The Burmese are a practical people. This trait is reflected in Schwedagon Paya. The pagoda has been rebuilt and reguilded numerous times since the stupa was first raised sometime around 6th Century AD. Much to the chagrin of UNESCO and other preservation groups, it has been modified to keep up with the current times. Christmas lights line the roofs of the numerous temples that surround the main stupa. Flashing LED lights adorn statues of the Buddha, adding a fluorescent touch to his benevolent aura.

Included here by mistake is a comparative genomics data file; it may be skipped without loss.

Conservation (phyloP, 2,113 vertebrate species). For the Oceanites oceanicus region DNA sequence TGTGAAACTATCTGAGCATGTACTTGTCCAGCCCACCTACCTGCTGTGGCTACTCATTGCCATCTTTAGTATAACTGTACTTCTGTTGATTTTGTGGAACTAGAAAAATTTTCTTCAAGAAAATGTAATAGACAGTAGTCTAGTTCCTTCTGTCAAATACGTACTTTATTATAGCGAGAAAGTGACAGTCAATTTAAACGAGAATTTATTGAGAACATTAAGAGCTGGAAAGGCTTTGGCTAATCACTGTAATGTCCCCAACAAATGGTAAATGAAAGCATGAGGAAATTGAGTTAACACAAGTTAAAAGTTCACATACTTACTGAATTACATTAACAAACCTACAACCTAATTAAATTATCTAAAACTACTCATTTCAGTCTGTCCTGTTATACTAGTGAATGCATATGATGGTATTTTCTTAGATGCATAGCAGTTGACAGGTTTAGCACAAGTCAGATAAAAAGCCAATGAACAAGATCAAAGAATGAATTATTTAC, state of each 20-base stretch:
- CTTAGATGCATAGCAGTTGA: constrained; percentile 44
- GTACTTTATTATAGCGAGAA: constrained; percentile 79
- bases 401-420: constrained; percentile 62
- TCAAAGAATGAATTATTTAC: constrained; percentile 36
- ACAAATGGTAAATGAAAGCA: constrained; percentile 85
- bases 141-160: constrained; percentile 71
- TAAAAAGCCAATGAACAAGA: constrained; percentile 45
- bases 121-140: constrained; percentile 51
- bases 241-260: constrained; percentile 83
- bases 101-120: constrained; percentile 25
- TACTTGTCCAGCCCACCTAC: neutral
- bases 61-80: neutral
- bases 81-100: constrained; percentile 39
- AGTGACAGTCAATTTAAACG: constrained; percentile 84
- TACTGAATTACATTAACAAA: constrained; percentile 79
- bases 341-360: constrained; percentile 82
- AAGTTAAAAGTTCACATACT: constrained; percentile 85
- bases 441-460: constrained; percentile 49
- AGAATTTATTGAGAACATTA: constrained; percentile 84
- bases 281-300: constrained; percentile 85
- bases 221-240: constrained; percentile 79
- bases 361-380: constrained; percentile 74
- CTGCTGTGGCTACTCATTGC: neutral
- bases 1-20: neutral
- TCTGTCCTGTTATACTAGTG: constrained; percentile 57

The tacky modifications do not tarnish the country’s holiest site of worship. Walking through the pavilion at night, I saw holy business being conducted as usual. Monks, seated before magnificent gold and jewels that shimmered under the flickering neon lights, led scores of devotees in soul-shaking prayer. Around me were pilgrims circumambulating the main monument, chanting sutra lines with prayer beads gripped tightly in their lifted hands.
If anything, the tawdry display of lights lent a festive air to the surroundings. A reminder to those present that faith should be celebrated rather than observed.